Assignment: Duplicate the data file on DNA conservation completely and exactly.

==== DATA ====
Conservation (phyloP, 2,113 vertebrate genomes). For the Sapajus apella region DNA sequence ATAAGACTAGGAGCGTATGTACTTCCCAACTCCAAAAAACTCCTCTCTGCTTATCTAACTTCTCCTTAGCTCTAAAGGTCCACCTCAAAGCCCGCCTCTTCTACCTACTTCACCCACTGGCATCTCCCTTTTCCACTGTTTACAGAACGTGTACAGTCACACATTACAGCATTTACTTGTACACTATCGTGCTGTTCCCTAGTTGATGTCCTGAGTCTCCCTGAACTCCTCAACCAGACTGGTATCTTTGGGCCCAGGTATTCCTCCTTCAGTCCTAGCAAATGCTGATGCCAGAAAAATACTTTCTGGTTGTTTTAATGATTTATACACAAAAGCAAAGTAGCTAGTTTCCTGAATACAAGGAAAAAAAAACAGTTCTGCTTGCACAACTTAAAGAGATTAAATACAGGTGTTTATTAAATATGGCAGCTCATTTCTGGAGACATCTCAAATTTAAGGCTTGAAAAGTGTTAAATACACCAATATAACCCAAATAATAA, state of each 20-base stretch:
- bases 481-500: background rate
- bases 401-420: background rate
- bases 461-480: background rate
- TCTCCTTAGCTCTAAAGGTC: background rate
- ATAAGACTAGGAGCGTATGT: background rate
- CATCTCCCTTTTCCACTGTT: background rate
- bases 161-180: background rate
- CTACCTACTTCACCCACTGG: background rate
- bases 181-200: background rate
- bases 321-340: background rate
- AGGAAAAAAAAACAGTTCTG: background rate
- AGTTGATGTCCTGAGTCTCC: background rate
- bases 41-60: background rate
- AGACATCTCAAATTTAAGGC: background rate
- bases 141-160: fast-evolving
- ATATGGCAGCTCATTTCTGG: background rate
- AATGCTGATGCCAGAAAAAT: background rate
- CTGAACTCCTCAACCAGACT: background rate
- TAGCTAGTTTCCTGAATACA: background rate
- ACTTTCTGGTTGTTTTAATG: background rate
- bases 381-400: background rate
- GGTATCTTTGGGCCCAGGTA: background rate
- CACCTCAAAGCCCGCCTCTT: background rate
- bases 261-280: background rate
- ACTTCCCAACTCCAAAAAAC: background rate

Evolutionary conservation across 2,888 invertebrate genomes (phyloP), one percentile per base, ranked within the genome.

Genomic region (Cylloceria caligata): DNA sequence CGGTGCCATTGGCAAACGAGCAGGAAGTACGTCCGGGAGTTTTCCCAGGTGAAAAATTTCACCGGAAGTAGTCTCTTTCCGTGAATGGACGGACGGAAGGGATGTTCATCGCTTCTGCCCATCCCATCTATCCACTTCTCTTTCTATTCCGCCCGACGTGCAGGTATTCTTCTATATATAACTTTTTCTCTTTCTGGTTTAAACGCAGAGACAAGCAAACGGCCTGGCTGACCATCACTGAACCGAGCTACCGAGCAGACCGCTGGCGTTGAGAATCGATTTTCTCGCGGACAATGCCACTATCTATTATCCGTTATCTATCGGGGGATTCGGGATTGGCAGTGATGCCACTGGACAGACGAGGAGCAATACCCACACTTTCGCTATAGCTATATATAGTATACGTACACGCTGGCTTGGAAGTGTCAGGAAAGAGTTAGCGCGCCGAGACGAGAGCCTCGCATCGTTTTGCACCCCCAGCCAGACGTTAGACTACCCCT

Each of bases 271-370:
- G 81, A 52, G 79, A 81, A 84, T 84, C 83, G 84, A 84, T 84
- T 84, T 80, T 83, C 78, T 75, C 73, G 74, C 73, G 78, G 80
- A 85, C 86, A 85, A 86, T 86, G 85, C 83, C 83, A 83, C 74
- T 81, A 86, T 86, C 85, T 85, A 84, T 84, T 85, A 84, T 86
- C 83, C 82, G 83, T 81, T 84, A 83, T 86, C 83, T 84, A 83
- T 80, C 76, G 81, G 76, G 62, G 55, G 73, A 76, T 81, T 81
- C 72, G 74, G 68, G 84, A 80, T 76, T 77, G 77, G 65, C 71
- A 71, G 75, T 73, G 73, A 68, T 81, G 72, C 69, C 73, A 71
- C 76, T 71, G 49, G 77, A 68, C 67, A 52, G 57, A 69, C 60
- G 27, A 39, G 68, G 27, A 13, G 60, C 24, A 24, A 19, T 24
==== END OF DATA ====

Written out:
Conservation (phyloP, 2,113 vertebrate genomes). For the Sapajus apella region DNA sequence ATAAGACTAGGAGCGTATGTACTTCCCAACTCCAAAAAACTCCTCTCTGCTTATCTAACTTCTCCTTAGCTCTAAAGGTCCACCTCAAAGCCCGCCTCTTCTACCTACTTCACCCACTGGCATCTCCCTTTTCCACTGTTTACAGAACGTGTACAGTCACACATTACAGCATTTACTTGTACACTATCGTGCTGTTCCCTAGTTGATGTCCTGAGTCTCCCTGAACTCCTCAACCAGACTGGTATCTTTGGGCCCAGGTATTCCTCCTTCAGTCCTAGCAAATGCTGATGCCAGAAAAATACTTTCTGGTTGTTTTAATGATTTATACACAAAAGCAAAGTAGCTAGTTTCCTGAATACAAGGAAAAAAAAACAGTTCTGCTTGCACAACTTAAAGAGATTAAATACAGGTGTTTATTAAATATGGCAGCTCATTTCTGGAGACATCTCAAATTTAAGGCTTGAAAAGTGTTAAATACACCAATATAACCCAAATAATAA, state of each 20-base stretch:
- bases 481-500: background rate
- bases 401-420: background rate
- bases 461-480: background rate
- TCTCCTTAGCTCTAAAGGTC: background rate
- ATAAGACTAGGAGCGTATGT: background rate
- CATCTCCCTTTTCCACTGTT: background rate
- bases 161-180: background rate
- CTACCTACTTCACCCACTGG: background rate
- bases 181-200: background rate
- bases 321-340: background rate
- AGGAAAAAAAAACAGTTCTG: background rate
- AGTTGATGTCCTGAGTCTCC: background rate
- bases 41-60: background rate
- AGACATCTCAAATTTAAGGC: background rate
- bases 141-160: fast-evolving
- ATATGGCAGCTCATTTCTGG: background rate
- AATGCTGATGCCAGAAAAAT: background rate
- CTGAACTCCTCAACCAGACT: background rate
- TAGCTAGTTTCCTGAATACA: background rate
- ACTTTCTGGTTGTTTTAATG: background rate
- bases 381-400: background rate
- GGTATCTTTGGGCCCAGGTA: background rate
- CACCTCAAAGCCCGCCTCTT: background rate
- bases 261-280: background rate
- ACTTCCCAACTCCAAAAAAC: background rate

Evolutionary conservation across 2,888 invertebrate genomes (phyloP), one percentile per base, ranked within the genome.

Genomic region (Cylloceria caligata): DNA sequence CGGTGCCATTGGCAAACGAGCAGGAAGTACGTCCGGGAGTTTTCCCAGGTGAAAAATTTCACCGGAAGTAGTCTCTTTCCGTGAATGGACGGACGGAAGGGATGTTCATCGCTTCTGCCCATCCCATCTATCCACTTCTCTTTCTATTCCGCCCGACGTGCAGGTATTCTTCTATATATAACTTTTTCTCTTTCTGGTTTAAACGCAGAGACAAGCAAACGGCCTGGCTGACCATCACTGAACCGAGCTACCGAGCAGACCGCTGGCGTTGAGAATCGATTTTCTCGCGGACAATGCCACTATCTATTATCCGTTATCTATCGGGGGATTCGGGATTGGCAGTGATGCCACTGGACAGACGAGGAGCAATACCCACACTTTCGCTATAGCTATATATAGTATACGTACACGCTGGCTTGGAAGTGTCAGGAAAGAGTTAGCGCGCCGAGACGAGAGCCTCGCATCGTTTTGCACCCCCAGCCAGACGTTAGACTACCCCT

Each of bases 271-370:
- G 81, A 52, G 79, A 81, A 84, T 84, C 83, G 84, A 84, T 84
- T 84, T 80, T 83, C 78, T 75, C 73, G 74, C 73, G 78, G 80
- A 85, C 86, A 85, A 86, T 86, G 85, C 83, C 83, A 83, C 74
- T 81, A 86, T 86, C 85, T 85, A 84, T 84, T 85, A 84, T 86
- C 83, C 82, G 83, T 81, T 84, A 83, T 86, C 83, T 84, A 83
- T 80, C 76, G 81, G 76, G 62, G 55, G 73, A 76, T 81, T 81
- C 72, G 74, G 68, G 84, A 80, T 76, T 77, G 77, G 65, C 71
- A 71, G 75, T 73, G 73, A 68, T 81, G 72, C 69, C 73, A 71
- C 76, T 71, G 49, G 77, A 68, C 67, A 52, G 57, A 69, C 60
- G 27, A 39, G 68, G 27, A 13, G 60, C 24, A 24, A 19, T 24